S. David Levy, 67, theater owner reopened the Charles as art house

September 18, 2004|By Jacques Kelly | Jacques Kelly,SUN STAFF

S. David Levy, who established the Charles Theatre as the city's best-known art house cinema 25 years ago, died of leukemia Wednesday at Washington Hospital Center. The Washington resident was 67.

In 1979, Mr. Levy, who owned the old Biograph and Key theaters in Washington's Georgetown neighborhood, leased the Charles, then a vacant movie house at Charles and Lanvale streets. He was widely credited with reviving an interest in film repertory and with improving the neighborhood north of Penn Station.

"We thought that Baltimore was a great city that needed some help," said his wife of 38 years, the former Seena Schnall, who was born in Baltimore and lived as a child in Pimlico. "It was really a quiet time for movies in Baltimore. There was nobody playing much art film at all."

When Mr. Levy reopened the Charles - it had earlier been a place where World War II-era newsreels and some art films were shown - the surrounding neighborhood was declining. A 1979 Sun article described it as "a rather battered area near the train station."

Mr. Levy ran the Charles as a repertory house, featuring a mix of old and new films. He renovated the aging building and installed a new projection system. He also set a six-week advance schedule of films and offered discounted ticket books. For several years, he also operated Charles Village's Playhouse in the first block of W. 25th St.

"He put money into the Charles and brought it way up. He had excellent instincts and taste in booking," said Pat Moran, the Baltimore casting director who was the director of the Charles for many years.

In 1989, a decade after reopening the Charles, Mr. Levy reported that the film Sex, Lies and Videotape had broken a house record with $30,000, eclipsing an earlier house high-water mark of $20,000 earned in five days by director John Waters' Polyester.

Ms. Moran said she and Mr. Waters approached Mr. Levy about becoming a film exhibitor in Baltimore after the opening of Waters' Female Trouble in Washington.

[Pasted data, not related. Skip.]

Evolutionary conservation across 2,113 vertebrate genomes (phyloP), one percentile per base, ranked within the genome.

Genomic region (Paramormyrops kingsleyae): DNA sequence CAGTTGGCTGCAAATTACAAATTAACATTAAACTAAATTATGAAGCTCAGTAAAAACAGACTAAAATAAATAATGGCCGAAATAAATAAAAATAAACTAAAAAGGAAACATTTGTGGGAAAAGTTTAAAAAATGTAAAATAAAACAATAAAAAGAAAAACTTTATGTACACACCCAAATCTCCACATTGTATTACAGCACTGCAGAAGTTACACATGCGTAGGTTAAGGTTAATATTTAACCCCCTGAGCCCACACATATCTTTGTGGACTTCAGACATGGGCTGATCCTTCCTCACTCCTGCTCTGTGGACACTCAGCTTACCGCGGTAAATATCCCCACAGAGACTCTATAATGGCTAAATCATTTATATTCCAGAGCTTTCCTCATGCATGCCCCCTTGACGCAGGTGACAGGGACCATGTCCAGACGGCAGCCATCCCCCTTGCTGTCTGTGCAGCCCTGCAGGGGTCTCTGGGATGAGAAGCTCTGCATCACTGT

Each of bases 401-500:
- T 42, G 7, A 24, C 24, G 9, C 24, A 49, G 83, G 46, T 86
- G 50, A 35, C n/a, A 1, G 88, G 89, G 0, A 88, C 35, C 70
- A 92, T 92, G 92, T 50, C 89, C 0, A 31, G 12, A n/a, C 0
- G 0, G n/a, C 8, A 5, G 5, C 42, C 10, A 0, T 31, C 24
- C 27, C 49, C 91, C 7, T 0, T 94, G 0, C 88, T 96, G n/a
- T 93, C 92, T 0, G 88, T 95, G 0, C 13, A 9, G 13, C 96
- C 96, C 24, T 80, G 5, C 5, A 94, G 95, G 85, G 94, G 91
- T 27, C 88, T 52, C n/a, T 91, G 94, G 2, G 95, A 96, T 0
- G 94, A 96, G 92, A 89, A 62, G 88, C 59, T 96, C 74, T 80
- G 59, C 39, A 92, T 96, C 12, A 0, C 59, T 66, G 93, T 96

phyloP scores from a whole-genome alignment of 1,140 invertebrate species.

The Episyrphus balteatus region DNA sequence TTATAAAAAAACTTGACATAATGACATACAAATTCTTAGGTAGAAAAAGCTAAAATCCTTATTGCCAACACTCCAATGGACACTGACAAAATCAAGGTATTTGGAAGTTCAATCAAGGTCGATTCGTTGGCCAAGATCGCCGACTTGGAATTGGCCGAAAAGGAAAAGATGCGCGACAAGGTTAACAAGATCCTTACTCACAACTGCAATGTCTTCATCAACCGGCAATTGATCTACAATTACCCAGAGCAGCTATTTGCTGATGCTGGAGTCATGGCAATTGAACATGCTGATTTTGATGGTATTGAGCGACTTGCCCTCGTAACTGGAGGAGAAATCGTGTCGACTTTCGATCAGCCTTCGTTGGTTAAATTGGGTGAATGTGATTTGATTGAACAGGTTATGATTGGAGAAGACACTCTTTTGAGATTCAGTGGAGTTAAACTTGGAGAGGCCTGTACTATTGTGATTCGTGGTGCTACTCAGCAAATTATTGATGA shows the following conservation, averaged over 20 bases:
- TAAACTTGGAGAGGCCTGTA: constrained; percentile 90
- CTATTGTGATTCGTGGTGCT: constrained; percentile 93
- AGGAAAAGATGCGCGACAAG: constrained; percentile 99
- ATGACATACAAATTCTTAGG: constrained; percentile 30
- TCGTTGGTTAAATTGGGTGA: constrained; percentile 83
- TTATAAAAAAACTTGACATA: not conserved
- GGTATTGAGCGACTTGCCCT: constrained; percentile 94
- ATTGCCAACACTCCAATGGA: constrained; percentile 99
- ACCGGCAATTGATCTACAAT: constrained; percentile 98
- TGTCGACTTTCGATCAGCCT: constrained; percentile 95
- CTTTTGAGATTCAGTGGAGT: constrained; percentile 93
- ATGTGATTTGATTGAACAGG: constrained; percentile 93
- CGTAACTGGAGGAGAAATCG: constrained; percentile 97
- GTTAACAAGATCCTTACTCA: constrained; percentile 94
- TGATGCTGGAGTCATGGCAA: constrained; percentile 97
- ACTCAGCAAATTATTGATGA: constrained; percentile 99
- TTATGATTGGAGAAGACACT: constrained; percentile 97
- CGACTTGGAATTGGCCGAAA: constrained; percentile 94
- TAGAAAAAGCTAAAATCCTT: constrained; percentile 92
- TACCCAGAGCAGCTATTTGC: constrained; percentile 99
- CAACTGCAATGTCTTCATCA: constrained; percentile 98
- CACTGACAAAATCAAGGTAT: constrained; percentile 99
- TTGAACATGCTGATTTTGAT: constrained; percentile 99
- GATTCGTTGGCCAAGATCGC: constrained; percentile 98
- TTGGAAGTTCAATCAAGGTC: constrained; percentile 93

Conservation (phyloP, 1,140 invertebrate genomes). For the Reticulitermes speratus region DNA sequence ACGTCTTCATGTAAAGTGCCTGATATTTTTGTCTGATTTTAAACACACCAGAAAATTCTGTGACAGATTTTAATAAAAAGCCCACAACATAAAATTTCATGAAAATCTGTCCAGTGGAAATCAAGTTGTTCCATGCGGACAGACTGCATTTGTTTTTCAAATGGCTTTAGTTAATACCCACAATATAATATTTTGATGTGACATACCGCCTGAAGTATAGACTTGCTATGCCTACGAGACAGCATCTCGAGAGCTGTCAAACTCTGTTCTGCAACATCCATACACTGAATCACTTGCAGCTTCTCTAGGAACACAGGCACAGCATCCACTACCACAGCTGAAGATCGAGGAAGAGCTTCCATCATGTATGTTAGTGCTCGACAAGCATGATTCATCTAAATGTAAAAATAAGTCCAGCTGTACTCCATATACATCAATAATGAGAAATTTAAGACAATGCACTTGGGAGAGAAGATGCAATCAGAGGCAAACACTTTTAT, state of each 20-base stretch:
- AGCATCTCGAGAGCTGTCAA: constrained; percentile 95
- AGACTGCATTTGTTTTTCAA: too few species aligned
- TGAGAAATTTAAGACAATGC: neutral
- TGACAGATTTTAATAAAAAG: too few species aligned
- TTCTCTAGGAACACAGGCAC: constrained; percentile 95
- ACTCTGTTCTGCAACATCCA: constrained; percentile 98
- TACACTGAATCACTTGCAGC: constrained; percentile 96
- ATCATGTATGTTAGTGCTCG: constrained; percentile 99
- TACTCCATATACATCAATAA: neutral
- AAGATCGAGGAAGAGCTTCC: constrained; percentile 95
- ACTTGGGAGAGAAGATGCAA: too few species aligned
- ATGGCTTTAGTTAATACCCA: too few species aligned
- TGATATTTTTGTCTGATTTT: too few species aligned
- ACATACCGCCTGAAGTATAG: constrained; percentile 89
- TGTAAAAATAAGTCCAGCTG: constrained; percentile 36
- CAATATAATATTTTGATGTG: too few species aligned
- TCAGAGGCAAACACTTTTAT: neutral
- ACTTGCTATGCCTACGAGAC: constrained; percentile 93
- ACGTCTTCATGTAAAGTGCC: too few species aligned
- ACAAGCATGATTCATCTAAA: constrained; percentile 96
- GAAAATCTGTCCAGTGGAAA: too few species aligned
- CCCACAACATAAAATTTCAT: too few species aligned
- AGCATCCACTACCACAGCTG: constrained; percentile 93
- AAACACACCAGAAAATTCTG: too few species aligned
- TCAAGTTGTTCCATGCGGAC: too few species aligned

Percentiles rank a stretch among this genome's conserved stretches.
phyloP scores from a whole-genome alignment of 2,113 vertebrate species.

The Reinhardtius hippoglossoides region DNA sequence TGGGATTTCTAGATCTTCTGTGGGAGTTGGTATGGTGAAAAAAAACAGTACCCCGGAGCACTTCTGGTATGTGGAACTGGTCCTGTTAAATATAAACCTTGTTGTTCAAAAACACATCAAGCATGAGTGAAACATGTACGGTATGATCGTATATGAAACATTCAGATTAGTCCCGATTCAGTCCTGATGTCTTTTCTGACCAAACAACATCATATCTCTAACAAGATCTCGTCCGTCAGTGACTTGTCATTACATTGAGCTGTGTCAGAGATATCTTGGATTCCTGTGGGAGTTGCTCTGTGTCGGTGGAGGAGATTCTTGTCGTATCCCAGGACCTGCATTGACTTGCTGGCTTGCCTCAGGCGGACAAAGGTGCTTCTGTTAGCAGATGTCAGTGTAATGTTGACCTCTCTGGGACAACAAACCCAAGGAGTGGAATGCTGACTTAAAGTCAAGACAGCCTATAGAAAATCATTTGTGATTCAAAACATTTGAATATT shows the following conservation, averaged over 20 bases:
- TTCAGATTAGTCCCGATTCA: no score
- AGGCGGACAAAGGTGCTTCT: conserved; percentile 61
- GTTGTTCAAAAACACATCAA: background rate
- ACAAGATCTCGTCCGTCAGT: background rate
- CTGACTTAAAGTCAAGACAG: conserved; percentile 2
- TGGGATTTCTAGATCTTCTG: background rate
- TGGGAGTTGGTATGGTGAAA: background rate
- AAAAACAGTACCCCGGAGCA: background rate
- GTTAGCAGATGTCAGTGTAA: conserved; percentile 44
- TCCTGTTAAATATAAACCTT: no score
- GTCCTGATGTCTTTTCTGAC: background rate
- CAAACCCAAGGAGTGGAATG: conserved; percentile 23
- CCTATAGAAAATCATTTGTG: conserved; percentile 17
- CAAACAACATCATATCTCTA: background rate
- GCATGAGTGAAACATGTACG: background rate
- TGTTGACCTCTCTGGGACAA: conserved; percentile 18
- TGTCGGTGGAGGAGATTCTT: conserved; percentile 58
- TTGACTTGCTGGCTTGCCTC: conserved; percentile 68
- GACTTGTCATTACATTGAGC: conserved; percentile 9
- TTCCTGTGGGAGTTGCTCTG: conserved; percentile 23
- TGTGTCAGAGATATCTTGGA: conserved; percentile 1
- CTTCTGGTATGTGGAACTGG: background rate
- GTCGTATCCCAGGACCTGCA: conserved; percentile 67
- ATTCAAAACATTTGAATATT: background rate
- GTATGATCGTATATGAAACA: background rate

"At the time, there really was nowhere in Baltimore where films like this were being shown," she said yesterday. "The Charles may have then been in the wrong part of town, but it was certainly the right time for it."

Mr. Levy blamed a decline in business when he gave up the theater in late 1993. It reopened the next year and has since been enlarged and refurbished.

"He made the Charles an important place," said James "Buzz" Cusack, the Charles' owner. "He was most helpful to me when I first took the place over."

Born Simon David Levy in Washington, Mr. Levy was a 1955 Sidwell Friends School graduate who earned degrees at the University of Wisconsin and Harvard Law School.

While at Harvard, he saw art films being shown in Cambridge, Mass., and Boston.

"I got my film education there while nominally preparing for a legal career," he told a reporter many years ago.

His father, Washington merchant and real estate investor Samuel Levy, was credited with boosting older commercial sections of the Georgetown neighborhood, where he owned and operated a men's clothing business.

Services will be held at 2 p.m. tomorrow at Washington Hebrew Congregation, 3935 Macomb St., NW, Washington.

Mr. Levy also is survived by a son, Benjamin Levy of Los Angeles; a daughter, Karena M. Levy of Washington; and two brothers, Richard H. Levy and Philip G. Levy, both of Washington.

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